- Combination Flag - The combination flag indicates that more than one code in the target system is required to satisfy the full equivalent meaning of a code in the source system.
Index of Diseases and Injuries Definitions
- And - The word "and" should be interpreted to mean either "and" or "or" when it appears in a title.
- Code also note - A "code also" note instructs that two codes may be required to fully describe a condition, but this note does not provide sequencing direction.
- Code first - Certain conditions have both an underlying etiology and multiple body system manifestations due to the underlying etiology. For such conditions, the ICD-10-CM has a coding convention that requires the underlying condition be sequenced first followed by the manifestation. Wherever such a combination exists, there is a "use additional code" note at the etiology code, and a "code first" note at the manifestation code. These instructional notes indicate the proper sequencing order of the codes, etiology followed by manifestation.
- Type 1 Excludes Notes - A type 1 Excludes note is a pure excludes note. It means "NOT CODED HERE!" An Excludes1 note indicates that the code excluded should never be used at the same time as the code above the Excludes1 note. An Excludes1 is used when two conditions cannot occur together, such as a congenital form versus an acquired form of the same condition.
- Type 2 Excludes Notes - A type 2 Excludes note represents "Not included here". An excludes2 note indicates that the condition excluded is not part of the condition represented by the code, but a patient may have both conditions at the same time. When an Excludes2 note appears under a code, it is acceptable to use both the code and the excluded code together, when appropriate.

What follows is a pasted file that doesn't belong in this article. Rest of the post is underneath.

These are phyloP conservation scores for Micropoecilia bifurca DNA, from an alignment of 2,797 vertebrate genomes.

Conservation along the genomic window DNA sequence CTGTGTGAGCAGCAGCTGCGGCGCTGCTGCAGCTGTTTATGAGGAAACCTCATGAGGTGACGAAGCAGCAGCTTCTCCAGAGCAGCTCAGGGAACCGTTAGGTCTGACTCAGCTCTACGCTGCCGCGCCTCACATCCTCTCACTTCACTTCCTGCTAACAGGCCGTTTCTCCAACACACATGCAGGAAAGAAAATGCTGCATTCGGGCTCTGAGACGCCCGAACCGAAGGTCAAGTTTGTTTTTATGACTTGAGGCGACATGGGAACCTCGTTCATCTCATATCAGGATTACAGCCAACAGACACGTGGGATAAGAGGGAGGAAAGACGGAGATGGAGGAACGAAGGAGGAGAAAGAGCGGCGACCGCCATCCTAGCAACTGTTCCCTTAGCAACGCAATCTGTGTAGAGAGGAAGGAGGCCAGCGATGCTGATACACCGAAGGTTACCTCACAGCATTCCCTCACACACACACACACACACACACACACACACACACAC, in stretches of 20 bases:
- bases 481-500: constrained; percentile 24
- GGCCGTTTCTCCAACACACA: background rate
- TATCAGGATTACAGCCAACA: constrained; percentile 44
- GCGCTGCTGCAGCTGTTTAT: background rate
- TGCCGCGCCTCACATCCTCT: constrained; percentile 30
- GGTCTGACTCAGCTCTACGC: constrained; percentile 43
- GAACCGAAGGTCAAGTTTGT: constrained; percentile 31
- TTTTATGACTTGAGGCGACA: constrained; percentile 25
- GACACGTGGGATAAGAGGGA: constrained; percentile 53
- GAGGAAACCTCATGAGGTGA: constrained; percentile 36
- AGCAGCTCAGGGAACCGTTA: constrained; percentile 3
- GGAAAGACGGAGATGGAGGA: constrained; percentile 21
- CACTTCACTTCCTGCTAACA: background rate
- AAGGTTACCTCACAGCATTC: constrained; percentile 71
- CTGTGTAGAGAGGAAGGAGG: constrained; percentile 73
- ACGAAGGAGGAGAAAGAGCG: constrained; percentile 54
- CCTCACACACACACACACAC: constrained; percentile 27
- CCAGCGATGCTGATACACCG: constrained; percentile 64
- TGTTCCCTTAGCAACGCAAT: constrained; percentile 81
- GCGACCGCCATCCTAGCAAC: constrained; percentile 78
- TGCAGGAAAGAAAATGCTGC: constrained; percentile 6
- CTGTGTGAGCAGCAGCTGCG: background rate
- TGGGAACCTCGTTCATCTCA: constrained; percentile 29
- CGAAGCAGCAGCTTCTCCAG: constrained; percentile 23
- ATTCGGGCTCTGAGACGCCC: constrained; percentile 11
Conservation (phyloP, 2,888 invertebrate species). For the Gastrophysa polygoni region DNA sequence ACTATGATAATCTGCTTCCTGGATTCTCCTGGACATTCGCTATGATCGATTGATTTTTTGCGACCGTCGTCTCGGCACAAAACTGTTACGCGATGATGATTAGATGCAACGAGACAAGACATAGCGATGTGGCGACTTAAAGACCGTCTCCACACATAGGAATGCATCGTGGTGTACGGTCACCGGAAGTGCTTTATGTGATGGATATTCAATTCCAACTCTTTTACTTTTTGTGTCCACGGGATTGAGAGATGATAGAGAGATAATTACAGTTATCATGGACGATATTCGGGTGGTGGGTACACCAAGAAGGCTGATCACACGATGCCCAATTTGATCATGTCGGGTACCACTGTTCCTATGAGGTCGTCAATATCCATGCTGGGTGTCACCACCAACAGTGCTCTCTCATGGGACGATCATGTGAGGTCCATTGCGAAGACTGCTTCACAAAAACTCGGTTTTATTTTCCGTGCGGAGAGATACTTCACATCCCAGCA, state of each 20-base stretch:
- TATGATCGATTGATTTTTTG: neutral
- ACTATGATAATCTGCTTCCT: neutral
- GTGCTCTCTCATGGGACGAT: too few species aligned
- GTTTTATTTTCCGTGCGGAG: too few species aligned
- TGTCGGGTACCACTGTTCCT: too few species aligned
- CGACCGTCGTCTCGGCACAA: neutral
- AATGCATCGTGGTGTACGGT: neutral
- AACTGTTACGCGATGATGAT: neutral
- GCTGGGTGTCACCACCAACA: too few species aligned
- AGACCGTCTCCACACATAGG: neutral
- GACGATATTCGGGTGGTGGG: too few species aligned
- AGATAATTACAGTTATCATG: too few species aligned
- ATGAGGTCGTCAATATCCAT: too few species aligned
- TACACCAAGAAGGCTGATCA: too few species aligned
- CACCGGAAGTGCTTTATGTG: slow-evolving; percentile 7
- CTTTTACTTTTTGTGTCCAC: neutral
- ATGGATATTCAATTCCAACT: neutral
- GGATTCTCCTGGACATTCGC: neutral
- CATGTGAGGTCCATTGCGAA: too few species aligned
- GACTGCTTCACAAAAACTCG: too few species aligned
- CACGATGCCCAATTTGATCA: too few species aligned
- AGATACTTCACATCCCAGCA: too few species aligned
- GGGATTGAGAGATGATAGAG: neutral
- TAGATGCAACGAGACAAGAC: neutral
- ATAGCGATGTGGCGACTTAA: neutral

- Includes Notes - This note appears immediately under a three character code title to further define, or give examples of, the content of the category.
- Inclusion terms - List of terms is included under some codes. These terms are the conditions for which that code is to be used. The terms may be synonyms of the code title, or, in the case of "other specified" codes, the terms are a list of the various conditions assigned to that code. The inclusion terms are not necessarily exhaustive. Additional terms found only in the Alphabetic Index may also be assigned to a code.
- NEC "Not elsewhere classifiable" - This abbreviation in the Alphabetic Index represents "other specified". When a specific code is not available for a condition, the Alphabetic Index directs the coder to the "other specified” code in the Tabular List.
- NOS "Not otherwise specified" - This abbreviation is the equivalent of unspecified.
- See - The "see" instruction following a main term in the Alphabetic Index indicates that another term should be referenced. It is necessary to go to the main term referenced with the "see" note to locate the correct code.
- See Also - A "see also" instruction following a main term in the Alphabetic Index instructs that there is another main term that may also be referenced that may provide additional Alphabetic Index entries that may be useful. It is not necessary to follow the "see also" note when the original main term provides the necessary code.
- 7th Characters - Certain ICD-10-CM categories have applicable 7th characters. The applicable 7th character is required for all codes within the category, or as the notes in the Tabular List instruct. The 7th character must always be the 7th character in the data field. If a code that requires a 7th character is not 6 characters, a placeholder X must be used to fill in the empty characters.
- With - The word "with" should be interpreted to mean "associated with" or "due to" when it appears in a code title, the Alphabetic Index, or an instructional note in the Tabular List. The word "with" in the Alphabetic Index is sequenced immediately following the main term, not in alphabetical order.
Present on Admission
The Present on Admission (POA) indicator is used for diagnosis codes included in claims involving inpatient admissions to general acute care hospitals. POA indicators must be reported to CMS on each claim to facilitate the grouping of diagnoses codes into the proper Diagnostic Related Groups (DRG). CMS publishes a listing of specific diagnosis codes that are exempt from the POA reporting requirement.